As a human rights advocate, Rubio works toward social, political reform

July 19, 2013 • Local News

Angelica Rubio

Angelica Rubio grew up in Lake Arthur. It is, as she says, a small town with a population of 300. It has a small economic base. “The only thing that sustains it is [auth] the school, and the oil and gas industry.”

Rubio was the youngest of six children. She attended college at New Mexico State University, where she received her bachelor’s in government. Then this small-town girl went to the one of the biggest cities in the country, Los Angeles, and obtained a master’s in Latin American Studies.

After Rubio left school, she became a consumer advocate. Eventually, though, she got the urge to return home.

“When I worked in consumer protection, I helped countless families in L.A., and I thought there are so many things I can do back home. I decided it was time come back.”

She’s also worked as a community organizer. The goal for the community organizer is to resolve conflict, improve the economic outlook, set goals and deadlines for reform, to create positive change in their community.

She moved to Roswell three years ago. “I love New Mexico.

“L.A. has so many diverse cultures,” Rubio said. “I thought the transition would be difficult.”

But she found a place for herself where she can use her skills. Rubio works for Tobosa Developmental Services, raising funds. She also writes and has created a blog, The Rubio Dispatch.

Rubio has plans for the future. She wants to continue her education. “I am interested in pursuing a Ph.D. Law school is another option.”

She also has political aspirations. She is a candidate with Emerge New Mexico, a group that grooms a potential candidate for political office.

“As a kid, I used to watch C-SPAN. I’d watch the Legislature and I thought it was the greatest thing on the planet. “

As an individual, she prefers to emphasize the positive. “I’m big on collaboration and big on building communities. I want to get people together to be proactive… Too many groups form because something that occurs rather than getting together to work toward the future.”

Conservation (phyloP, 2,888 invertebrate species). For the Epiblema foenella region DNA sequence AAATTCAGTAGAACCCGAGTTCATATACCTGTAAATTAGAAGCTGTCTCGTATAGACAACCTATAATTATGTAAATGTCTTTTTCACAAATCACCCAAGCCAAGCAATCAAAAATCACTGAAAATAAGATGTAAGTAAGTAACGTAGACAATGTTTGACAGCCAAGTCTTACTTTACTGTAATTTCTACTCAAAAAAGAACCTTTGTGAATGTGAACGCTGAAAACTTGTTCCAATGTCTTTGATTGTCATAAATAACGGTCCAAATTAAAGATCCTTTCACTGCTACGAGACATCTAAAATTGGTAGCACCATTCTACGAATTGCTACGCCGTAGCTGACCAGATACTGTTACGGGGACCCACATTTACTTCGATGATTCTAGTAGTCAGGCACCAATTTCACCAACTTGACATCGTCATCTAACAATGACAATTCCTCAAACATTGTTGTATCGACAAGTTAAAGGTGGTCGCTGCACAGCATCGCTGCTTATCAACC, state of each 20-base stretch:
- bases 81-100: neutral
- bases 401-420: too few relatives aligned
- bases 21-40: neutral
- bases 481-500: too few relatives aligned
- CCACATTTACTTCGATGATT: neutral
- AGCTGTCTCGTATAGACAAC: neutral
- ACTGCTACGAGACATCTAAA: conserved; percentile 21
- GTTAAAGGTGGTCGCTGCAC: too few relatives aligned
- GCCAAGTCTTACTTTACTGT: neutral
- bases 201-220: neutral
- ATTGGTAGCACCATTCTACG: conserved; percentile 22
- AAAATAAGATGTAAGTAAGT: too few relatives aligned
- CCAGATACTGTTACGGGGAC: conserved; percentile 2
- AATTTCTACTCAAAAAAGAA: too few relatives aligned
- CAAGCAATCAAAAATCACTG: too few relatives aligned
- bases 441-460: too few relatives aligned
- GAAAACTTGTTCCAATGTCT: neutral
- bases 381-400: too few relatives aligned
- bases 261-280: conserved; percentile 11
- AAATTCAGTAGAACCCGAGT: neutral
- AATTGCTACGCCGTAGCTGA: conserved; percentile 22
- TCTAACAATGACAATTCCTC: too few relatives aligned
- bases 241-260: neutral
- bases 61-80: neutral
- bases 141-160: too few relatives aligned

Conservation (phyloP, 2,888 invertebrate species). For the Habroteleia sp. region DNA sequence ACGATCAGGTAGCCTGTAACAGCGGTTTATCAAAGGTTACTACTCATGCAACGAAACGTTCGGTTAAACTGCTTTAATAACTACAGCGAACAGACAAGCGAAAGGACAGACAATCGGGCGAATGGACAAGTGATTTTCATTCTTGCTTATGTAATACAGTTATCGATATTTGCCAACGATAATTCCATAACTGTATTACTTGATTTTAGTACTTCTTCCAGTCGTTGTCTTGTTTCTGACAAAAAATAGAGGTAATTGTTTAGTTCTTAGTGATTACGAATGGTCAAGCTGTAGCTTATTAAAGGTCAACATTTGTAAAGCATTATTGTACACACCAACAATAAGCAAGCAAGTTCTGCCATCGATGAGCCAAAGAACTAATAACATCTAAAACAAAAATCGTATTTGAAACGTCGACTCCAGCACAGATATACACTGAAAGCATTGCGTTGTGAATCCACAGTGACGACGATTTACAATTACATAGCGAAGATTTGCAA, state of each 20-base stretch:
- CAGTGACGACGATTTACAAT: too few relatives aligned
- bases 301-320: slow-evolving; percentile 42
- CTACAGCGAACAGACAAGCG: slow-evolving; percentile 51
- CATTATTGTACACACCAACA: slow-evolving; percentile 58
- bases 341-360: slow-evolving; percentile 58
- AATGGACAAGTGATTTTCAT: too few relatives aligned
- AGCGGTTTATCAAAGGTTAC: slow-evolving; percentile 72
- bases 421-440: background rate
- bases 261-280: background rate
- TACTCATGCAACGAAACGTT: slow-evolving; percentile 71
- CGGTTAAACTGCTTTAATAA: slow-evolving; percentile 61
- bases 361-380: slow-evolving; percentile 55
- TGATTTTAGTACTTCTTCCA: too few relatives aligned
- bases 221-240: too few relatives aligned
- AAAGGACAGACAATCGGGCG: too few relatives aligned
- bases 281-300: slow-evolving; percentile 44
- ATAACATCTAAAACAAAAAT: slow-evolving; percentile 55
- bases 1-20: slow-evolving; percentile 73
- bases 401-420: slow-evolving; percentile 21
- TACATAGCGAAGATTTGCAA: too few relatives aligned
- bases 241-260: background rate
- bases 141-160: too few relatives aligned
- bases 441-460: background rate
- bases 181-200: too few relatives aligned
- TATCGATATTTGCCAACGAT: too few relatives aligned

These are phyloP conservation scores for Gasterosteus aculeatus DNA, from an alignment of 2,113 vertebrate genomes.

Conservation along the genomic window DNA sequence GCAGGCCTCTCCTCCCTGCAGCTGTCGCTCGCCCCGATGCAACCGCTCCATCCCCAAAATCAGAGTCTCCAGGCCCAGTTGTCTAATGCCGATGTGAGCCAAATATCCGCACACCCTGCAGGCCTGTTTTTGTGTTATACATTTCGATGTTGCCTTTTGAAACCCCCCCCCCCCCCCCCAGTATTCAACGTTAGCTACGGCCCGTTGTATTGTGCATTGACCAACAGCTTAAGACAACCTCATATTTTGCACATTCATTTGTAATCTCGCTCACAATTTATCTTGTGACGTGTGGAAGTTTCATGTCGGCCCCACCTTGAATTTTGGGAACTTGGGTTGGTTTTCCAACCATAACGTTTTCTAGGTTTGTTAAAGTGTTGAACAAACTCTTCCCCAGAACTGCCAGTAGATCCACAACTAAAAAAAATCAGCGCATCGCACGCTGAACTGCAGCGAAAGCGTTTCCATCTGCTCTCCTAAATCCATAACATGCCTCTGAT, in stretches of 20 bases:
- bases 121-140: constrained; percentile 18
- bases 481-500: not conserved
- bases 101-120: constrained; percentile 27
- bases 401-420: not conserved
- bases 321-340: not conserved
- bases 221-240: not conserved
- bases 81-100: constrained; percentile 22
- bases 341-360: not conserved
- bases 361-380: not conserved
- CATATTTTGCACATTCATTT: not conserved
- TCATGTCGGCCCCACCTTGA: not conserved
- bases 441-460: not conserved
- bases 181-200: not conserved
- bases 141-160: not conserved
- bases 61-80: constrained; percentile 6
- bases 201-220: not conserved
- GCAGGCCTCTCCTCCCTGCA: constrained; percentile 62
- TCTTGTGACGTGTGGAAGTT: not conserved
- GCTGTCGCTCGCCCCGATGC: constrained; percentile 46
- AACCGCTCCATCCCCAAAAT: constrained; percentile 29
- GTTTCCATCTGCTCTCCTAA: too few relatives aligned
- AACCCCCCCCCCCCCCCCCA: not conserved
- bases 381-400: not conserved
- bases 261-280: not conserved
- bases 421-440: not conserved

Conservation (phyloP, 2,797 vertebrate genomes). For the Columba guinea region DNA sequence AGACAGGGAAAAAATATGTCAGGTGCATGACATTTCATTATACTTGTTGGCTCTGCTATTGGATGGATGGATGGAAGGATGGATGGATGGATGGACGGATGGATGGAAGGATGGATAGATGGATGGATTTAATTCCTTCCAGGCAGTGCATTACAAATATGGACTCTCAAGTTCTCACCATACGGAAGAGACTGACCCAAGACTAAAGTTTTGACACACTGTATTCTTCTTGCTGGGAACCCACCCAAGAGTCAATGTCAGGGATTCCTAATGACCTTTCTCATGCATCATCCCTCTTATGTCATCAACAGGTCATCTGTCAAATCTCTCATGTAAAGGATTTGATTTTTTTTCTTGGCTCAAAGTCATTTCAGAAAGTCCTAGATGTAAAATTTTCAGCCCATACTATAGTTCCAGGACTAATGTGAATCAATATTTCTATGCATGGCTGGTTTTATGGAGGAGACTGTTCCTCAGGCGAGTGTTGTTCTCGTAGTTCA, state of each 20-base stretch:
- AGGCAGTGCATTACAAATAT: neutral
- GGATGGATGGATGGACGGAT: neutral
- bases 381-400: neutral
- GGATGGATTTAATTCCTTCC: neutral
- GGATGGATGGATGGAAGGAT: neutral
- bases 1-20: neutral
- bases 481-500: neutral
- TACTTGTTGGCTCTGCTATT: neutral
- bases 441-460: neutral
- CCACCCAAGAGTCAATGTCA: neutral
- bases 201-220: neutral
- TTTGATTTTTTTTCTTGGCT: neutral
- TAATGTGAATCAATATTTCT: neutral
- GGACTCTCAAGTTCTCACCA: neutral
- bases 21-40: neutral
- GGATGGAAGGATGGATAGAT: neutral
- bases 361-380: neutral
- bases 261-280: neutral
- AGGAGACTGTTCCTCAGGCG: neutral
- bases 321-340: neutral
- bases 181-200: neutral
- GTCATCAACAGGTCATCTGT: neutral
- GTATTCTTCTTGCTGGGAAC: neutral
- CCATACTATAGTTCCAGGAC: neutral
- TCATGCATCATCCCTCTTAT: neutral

Another personal goal is: “to engage people in the voting process. We want people who are thinking about the community and about the future to vote.”

She’s an advocate for human rights. “When I returned, my initial plan was to start a nonprofit. Then I came across the Alliance for Peace and Justice and I stopped developing the 501( c )3,” said Rubio.

Immigration rights is another topic of particular interest. Her father was born in the United States and is a U.S. citizen, but he grew up in Mexico. “My mom was from Mexico.”

She does not support the immigration bill with all its additions and riders. She does not believe that people, many who may have settled in the U.S. years ago and those who were born here, should face expulsion. “They are people; they may have crossed the border, but they are still people.”

Rubio speaks not only of Mexican nationals, but of all Latino cultures and countries. She fears that the younger generation may forget about their origins and their diverse histories. “I always find it so interesting that we rarely learn from our mistakes as a nation. As we mature as adults, we do. We have to. We should do that as a nation.

Angelica Rubio may be a rising star upon the political horizon, with a philosophy that that is inclusive rather than exclusive. “I care about my state. We are at a crossroads here in New Mexico. I have a goal of making things better — for everyone.”

Rubio says she was pleased with the mayor, who put the issue front and center. It’s good to see they are not representative of the city.

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